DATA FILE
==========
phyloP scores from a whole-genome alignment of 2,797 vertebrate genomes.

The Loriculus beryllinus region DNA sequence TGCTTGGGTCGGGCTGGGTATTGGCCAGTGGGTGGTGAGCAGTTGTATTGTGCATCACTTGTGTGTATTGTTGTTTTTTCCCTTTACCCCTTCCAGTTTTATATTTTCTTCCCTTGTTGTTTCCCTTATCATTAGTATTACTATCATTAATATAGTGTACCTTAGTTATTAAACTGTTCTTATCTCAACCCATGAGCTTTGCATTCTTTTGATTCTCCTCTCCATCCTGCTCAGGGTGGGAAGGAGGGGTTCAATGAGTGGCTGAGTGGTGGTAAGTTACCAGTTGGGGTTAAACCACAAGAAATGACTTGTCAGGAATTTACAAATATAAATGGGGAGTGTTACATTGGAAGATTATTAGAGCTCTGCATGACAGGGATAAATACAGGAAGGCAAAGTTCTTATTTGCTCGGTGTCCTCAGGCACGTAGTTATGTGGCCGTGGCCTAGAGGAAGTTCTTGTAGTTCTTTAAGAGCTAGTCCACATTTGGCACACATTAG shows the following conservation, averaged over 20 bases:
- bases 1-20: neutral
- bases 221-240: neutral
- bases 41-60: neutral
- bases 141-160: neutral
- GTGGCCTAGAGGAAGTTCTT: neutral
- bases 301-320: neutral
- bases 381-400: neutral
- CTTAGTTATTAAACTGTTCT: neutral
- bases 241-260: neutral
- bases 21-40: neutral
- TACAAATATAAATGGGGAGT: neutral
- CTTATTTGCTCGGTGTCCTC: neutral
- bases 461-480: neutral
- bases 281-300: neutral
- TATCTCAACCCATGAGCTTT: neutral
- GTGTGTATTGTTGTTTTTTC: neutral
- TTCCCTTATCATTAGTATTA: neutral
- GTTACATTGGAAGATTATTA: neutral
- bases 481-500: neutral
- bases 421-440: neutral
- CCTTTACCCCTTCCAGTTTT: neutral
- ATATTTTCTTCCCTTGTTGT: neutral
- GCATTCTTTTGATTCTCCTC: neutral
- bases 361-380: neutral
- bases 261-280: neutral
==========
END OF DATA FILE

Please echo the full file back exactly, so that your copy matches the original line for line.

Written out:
phyloP scores from a whole-genome alignment of 2,797 vertebrate genomes.

The Loriculus beryllinus region DNA sequence TGCTTGGGTCGGGCTGGGTATTGGCCAGTGGGTGGTGAGCAGTTGTATTGTGCATCACTTGTGTGTATTGTTGTTTTTTCCCTTTACCCCTTCCAGTTTTATATTTTCTTCCCTTGTTGTTTCCCTTATCATTAGTATTACTATCATTAATATAGTGTACCTTAGTTATTAAACTGTTCTTATCTCAACCCATGAGCTTTGCATTCTTTTGATTCTCCTCTCCATCCTGCTCAGGGTGGGAAGGAGGGGTTCAATGAGTGGCTGAGTGGTGGTAAGTTACCAGTTGGGGTTAAACCACAAGAAATGACTTGTCAGGAATTTACAAATATAAATGGGGAGTGTTACATTGGAAGATTATTAGAGCTCTGCATGACAGGGATAAATACAGGAAGGCAAAGTTCTTATTTGCTCGGTGTCCTCAGGCACGTAGTTATGTGGCCGTGGCCTAGAGGAAGTTCTTGTAGTTCTTTAAGAGCTAGTCCACATTTGGCACACATTAG shows the following conservation, averaged over 20 bases:
- bases 1-20: neutral
- bases 221-240: neutral
- bases 41-60: neutral
- bases 141-160: neutral
- GTGGCCTAGAGGAAGTTCTT: neutral
- bases 301-320: neutral
- bases 381-400: neutral
- CTTAGTTATTAAACTGTTCT: neutral
- bases 241-260: neutral
- bases 21-40: neutral
- TACAAATATAAATGGGGAGT: neutral
- CTTATTTGCTCGGTGTCCTC: neutral
- bases 461-480: neutral
- bases 281-300: neutral
- TATCTCAACCCATGAGCTTT: neutral
- GTGTGTATTGTTGTTTTTTC: neutral
- TTCCCTTATCATTAGTATTA: neutral
- GTTACATTGGAAGATTATTA: neutral
- bases 481-500: neutral
- bases 421-440: neutral
- CCTTTACCCCTTCCAGTTTT: neutral
- ATATTTTCTTCCCTTGTTGT: neutral
- GCATTCTTTTGATTCTCCTC: neutral
- bases 361-380: neutral
- bases 261-280: neutral